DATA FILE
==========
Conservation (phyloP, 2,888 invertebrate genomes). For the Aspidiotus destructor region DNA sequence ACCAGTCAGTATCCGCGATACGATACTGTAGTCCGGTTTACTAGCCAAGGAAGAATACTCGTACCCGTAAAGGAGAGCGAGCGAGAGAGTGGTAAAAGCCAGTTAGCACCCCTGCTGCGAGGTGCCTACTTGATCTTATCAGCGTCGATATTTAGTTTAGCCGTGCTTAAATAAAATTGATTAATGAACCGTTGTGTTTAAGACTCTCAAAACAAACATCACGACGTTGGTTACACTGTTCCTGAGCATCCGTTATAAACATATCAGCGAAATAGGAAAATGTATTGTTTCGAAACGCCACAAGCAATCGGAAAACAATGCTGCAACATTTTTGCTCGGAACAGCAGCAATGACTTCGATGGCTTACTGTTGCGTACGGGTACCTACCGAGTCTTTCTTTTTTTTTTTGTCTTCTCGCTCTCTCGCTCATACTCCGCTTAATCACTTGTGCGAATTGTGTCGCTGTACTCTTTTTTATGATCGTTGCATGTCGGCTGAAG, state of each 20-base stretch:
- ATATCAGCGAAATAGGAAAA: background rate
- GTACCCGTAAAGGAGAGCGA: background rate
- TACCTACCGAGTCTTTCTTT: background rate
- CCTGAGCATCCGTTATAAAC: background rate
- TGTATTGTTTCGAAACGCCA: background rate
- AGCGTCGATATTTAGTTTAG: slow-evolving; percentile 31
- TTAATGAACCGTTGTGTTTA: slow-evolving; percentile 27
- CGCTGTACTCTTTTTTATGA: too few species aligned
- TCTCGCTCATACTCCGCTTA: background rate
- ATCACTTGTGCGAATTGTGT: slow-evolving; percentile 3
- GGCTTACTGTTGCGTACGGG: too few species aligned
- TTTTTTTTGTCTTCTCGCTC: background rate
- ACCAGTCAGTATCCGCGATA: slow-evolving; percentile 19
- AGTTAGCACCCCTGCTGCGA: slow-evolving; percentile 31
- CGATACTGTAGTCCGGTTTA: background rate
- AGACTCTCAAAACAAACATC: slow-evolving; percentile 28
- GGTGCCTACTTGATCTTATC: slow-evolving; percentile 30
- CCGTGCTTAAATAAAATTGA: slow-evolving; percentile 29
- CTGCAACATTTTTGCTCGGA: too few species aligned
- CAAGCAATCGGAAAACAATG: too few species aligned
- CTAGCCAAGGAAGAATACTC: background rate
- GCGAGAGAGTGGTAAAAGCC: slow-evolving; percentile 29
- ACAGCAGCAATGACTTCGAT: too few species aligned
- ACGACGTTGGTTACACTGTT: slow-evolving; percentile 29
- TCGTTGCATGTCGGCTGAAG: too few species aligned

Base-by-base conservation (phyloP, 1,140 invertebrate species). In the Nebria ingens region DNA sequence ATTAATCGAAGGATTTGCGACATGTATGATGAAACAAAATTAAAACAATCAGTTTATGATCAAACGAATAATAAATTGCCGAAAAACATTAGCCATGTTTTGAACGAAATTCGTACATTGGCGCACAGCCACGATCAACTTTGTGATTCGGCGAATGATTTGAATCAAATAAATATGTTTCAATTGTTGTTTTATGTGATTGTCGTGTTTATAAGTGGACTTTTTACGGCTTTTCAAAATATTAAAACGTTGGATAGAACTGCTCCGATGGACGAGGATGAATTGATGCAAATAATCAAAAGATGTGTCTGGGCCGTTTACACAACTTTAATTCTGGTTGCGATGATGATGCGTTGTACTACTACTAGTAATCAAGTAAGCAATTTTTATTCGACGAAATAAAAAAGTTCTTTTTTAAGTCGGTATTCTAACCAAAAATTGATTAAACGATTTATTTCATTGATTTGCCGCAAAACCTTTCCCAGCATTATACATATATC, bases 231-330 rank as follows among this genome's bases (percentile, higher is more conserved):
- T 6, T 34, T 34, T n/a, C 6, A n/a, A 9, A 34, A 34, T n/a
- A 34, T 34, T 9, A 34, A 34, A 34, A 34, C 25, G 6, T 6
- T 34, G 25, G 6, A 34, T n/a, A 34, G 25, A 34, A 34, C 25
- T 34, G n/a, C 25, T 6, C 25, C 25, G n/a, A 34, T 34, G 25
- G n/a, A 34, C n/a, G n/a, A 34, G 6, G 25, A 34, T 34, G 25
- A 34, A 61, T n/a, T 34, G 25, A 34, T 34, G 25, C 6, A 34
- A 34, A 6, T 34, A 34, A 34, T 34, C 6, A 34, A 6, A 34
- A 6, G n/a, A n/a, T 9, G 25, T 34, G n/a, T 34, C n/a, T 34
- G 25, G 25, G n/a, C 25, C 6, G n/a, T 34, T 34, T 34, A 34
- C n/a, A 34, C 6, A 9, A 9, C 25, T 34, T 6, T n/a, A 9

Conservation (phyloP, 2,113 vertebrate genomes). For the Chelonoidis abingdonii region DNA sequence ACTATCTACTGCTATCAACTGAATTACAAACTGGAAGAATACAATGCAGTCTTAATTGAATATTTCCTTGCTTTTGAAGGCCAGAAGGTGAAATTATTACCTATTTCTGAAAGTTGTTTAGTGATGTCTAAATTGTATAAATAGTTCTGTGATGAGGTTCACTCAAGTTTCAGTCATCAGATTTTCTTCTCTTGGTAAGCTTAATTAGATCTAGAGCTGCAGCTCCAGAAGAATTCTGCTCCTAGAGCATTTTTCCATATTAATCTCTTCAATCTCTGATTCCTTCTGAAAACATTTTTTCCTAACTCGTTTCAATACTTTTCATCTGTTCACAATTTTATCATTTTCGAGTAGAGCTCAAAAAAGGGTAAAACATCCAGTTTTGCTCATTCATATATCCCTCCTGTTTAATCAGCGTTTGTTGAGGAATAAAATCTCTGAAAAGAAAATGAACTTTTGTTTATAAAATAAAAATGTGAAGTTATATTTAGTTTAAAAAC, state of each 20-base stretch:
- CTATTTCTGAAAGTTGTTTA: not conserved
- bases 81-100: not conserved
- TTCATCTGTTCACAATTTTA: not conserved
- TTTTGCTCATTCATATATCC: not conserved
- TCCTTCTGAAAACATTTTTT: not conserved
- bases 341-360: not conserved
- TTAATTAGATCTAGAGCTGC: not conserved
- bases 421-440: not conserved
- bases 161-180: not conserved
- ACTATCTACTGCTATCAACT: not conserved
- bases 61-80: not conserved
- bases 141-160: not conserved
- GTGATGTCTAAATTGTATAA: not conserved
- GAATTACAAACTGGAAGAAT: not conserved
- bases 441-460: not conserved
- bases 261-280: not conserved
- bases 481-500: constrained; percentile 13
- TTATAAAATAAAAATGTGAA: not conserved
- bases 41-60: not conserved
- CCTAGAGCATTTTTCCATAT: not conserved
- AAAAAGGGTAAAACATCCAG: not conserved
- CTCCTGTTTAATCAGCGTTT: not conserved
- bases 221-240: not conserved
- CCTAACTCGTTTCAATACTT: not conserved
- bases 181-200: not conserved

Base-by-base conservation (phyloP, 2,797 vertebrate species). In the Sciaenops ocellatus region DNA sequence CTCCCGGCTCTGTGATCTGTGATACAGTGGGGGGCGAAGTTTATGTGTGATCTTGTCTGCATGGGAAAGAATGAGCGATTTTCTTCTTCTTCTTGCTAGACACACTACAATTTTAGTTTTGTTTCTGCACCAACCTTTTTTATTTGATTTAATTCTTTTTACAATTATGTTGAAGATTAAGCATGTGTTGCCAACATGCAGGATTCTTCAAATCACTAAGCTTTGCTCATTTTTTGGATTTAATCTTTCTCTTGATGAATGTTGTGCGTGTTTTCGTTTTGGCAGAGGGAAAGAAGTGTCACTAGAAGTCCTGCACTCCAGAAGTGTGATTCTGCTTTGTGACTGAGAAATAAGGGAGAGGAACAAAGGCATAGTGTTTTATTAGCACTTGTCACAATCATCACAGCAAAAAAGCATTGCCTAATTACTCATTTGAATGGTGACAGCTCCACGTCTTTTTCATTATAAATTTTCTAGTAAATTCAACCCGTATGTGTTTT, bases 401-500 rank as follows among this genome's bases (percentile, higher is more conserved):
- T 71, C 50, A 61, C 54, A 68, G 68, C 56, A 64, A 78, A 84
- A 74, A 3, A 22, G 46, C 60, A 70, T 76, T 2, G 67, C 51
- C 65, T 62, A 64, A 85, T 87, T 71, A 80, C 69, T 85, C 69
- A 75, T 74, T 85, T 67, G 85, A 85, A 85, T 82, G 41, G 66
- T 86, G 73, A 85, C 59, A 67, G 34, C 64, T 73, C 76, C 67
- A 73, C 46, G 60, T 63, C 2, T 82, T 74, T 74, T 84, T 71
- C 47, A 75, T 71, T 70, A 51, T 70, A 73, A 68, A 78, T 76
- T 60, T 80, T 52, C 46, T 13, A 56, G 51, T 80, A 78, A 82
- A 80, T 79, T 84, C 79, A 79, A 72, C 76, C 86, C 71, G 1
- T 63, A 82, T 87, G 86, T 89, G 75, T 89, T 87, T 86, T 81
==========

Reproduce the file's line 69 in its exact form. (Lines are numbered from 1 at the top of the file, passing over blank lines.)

- T 86, G 73, A 85, C 59, A 67, G 34, C 64, T 73, C 76, C 67